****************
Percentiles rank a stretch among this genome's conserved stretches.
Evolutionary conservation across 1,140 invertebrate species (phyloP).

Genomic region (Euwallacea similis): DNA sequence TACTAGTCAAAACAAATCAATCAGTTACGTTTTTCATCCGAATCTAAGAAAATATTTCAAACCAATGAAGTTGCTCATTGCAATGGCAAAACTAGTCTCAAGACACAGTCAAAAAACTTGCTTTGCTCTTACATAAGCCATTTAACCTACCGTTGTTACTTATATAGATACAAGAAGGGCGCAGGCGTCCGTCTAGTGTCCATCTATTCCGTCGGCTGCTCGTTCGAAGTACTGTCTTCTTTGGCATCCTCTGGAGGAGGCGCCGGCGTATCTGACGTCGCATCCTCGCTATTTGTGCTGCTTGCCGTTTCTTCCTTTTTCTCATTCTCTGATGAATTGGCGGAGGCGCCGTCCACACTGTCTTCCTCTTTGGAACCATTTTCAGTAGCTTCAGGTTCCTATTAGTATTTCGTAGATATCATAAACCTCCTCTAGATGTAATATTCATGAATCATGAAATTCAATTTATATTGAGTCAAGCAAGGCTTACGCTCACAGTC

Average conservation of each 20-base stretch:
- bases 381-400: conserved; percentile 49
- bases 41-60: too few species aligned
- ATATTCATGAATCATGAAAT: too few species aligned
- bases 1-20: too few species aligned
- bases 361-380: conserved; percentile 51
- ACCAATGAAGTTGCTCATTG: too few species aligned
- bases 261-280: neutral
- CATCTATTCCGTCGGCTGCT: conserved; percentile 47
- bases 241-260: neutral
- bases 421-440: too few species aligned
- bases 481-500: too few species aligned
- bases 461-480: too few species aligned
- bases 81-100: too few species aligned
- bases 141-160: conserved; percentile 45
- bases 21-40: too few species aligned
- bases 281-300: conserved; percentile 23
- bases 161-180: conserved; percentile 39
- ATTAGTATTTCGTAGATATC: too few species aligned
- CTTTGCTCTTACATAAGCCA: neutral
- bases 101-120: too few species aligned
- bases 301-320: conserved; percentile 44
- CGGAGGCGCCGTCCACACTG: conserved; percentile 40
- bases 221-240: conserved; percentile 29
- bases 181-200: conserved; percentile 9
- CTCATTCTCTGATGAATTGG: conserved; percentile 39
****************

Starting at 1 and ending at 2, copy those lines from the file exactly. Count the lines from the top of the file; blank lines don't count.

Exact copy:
Percentiles rank a stretch among this genome's conserved stretches.
Evolutionary conservation across 1,140 invertebrate species (phyloP).